CLARKSBURG, W.Va. — To fluoridate or not to fluoridate: That was the question addressed by dozens of people at Tuesday’s Clarksburg Water Board meeting.
The water board held a public hearing on its April 28 decision to stop buying fluoride. The decision essentially ends the public utility’s practice of adding the chemical to the water supply once its current batch runs out in five months.
No change in the decision followed the hearing, as two of the three board members — Paul Howe and Charlie Thayer — remain convinced that long-term fluoride consumption could have adverse effects on the health.
“This meeting is being held kind of after the fact,” board President Al Cox told the standing-room-only crowd.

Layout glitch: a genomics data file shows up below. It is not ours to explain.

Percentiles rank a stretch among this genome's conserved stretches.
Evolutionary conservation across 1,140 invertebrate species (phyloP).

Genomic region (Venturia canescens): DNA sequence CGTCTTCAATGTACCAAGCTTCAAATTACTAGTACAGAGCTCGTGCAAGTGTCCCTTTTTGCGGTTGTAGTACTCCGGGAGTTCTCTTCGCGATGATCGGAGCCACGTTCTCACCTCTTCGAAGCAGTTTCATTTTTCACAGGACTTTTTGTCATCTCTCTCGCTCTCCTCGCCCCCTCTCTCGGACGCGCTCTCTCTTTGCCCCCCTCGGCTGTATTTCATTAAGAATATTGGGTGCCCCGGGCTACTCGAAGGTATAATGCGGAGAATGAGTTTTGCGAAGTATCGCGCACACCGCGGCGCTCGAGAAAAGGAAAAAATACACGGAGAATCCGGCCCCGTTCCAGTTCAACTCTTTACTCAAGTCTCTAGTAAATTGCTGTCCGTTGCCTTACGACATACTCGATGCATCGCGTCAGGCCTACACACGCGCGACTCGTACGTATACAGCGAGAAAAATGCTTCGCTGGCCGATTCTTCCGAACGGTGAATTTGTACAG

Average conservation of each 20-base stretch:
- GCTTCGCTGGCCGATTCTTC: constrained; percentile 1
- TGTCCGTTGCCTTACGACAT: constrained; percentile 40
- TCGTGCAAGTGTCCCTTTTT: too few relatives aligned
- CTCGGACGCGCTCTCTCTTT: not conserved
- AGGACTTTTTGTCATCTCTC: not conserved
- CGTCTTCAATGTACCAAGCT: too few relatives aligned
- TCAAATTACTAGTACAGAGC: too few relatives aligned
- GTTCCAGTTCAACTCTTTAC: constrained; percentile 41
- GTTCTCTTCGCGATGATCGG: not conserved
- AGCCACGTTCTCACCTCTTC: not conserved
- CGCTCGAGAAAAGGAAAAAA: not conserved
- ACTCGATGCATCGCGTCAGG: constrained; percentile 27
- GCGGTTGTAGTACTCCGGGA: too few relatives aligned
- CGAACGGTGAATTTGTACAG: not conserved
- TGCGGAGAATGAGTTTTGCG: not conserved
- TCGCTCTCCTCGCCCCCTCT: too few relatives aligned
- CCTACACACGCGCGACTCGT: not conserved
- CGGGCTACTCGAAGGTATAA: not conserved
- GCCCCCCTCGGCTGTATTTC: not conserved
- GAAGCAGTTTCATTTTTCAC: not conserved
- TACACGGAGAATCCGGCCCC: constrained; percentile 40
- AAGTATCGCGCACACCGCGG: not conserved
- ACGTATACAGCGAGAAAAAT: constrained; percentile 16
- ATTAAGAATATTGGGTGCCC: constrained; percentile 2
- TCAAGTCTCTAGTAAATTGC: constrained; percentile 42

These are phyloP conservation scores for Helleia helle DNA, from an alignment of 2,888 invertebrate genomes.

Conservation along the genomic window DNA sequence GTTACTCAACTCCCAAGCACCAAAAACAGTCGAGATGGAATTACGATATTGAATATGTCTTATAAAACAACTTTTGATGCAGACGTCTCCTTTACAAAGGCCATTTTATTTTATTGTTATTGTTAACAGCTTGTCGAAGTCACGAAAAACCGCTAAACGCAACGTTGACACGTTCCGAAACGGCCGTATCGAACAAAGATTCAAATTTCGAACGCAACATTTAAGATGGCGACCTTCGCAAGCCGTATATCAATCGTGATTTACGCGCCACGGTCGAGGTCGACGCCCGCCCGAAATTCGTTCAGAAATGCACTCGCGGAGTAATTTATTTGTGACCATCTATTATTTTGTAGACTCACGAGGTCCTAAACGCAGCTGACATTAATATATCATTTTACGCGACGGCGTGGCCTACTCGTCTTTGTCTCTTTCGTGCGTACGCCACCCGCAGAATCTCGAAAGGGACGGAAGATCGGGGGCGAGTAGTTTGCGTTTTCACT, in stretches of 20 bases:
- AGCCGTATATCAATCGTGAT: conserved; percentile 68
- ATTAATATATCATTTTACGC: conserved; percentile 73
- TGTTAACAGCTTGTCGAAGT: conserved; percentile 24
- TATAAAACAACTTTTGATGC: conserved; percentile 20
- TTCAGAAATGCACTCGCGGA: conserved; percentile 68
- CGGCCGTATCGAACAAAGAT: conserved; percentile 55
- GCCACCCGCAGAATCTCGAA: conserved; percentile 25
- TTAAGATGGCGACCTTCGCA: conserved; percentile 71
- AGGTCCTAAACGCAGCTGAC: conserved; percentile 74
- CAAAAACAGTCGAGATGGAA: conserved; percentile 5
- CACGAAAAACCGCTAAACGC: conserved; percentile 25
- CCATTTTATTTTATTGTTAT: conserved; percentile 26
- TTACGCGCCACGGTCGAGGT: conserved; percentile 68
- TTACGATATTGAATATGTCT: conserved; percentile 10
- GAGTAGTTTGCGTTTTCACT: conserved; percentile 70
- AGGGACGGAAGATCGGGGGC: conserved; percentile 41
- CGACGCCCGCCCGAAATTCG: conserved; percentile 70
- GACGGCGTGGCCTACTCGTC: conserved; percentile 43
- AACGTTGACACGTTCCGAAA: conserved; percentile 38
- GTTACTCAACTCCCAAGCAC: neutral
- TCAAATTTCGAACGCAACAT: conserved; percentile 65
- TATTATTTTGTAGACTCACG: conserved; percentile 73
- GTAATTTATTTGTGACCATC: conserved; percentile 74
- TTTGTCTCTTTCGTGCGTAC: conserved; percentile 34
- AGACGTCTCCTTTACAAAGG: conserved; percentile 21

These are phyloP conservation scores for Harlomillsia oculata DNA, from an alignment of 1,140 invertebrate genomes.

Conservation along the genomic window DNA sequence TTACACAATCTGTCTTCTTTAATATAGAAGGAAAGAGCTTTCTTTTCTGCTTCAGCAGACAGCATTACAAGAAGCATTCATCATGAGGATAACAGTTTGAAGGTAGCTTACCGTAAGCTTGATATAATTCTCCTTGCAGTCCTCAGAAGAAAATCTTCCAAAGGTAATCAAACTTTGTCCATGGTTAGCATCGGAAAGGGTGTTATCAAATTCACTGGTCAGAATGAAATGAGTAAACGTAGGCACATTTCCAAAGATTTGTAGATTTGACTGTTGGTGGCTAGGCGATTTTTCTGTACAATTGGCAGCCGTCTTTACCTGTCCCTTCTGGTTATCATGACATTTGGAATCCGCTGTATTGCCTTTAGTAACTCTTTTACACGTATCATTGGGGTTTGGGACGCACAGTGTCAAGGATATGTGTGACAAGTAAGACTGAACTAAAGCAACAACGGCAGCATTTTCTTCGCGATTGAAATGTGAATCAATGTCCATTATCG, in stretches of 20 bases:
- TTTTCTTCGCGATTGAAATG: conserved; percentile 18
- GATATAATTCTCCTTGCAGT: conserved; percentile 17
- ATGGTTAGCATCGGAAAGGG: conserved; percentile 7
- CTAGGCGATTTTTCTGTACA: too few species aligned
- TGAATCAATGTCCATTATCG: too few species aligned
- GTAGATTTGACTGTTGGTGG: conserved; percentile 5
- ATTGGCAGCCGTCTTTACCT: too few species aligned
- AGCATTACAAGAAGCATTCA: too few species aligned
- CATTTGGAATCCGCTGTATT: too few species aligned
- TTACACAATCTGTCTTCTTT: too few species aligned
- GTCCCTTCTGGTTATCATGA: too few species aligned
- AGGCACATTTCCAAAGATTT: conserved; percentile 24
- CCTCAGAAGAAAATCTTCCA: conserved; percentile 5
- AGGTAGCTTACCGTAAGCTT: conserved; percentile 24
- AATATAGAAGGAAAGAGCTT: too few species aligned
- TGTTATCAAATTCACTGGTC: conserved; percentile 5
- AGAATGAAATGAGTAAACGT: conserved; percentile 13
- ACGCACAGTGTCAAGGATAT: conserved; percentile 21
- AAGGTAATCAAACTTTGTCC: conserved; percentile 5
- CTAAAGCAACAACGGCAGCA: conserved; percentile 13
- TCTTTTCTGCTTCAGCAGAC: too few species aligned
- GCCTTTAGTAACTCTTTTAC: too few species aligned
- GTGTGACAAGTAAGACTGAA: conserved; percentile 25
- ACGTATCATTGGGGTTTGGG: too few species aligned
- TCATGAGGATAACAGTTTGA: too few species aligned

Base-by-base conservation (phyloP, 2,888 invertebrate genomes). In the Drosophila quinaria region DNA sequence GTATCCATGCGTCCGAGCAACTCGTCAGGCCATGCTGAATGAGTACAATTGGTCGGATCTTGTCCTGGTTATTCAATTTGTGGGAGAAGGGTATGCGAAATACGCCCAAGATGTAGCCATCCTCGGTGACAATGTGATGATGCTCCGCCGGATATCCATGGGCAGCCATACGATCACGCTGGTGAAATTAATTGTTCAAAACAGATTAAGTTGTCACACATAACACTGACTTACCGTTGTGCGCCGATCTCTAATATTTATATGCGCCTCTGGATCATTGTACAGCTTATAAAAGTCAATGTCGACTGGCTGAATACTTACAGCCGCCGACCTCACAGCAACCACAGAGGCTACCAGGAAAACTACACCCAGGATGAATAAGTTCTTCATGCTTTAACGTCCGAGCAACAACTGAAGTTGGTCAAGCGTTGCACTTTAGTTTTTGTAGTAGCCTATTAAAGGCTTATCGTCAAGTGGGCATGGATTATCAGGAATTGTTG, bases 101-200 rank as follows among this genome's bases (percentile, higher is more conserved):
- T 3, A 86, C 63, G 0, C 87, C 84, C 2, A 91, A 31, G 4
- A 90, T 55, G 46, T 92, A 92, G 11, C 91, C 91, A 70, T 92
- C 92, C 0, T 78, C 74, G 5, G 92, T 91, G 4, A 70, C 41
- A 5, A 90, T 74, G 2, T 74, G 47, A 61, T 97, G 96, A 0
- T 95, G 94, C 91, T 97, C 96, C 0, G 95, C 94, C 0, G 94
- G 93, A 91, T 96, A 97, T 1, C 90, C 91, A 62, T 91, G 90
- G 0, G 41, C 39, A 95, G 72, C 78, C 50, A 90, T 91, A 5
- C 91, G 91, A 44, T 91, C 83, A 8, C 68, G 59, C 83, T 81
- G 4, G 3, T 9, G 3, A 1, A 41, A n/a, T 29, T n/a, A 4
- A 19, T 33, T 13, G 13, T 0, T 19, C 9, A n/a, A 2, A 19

Cox requested the hearing after the board voted to stop buying fluoride without public notice.
Local and state governments decide whether to fluoridate the water systems under their jurisdictions, while the federal government recommends how much they should add if they choose to do so.
The current fluoride concentration level recommended by the U.S. Department of Health and Human Services is 0.7 milligrams per liter of water.
Several public health agencies and organizations say fluoride in that amount is good for people’s teeth and not harmful to their health…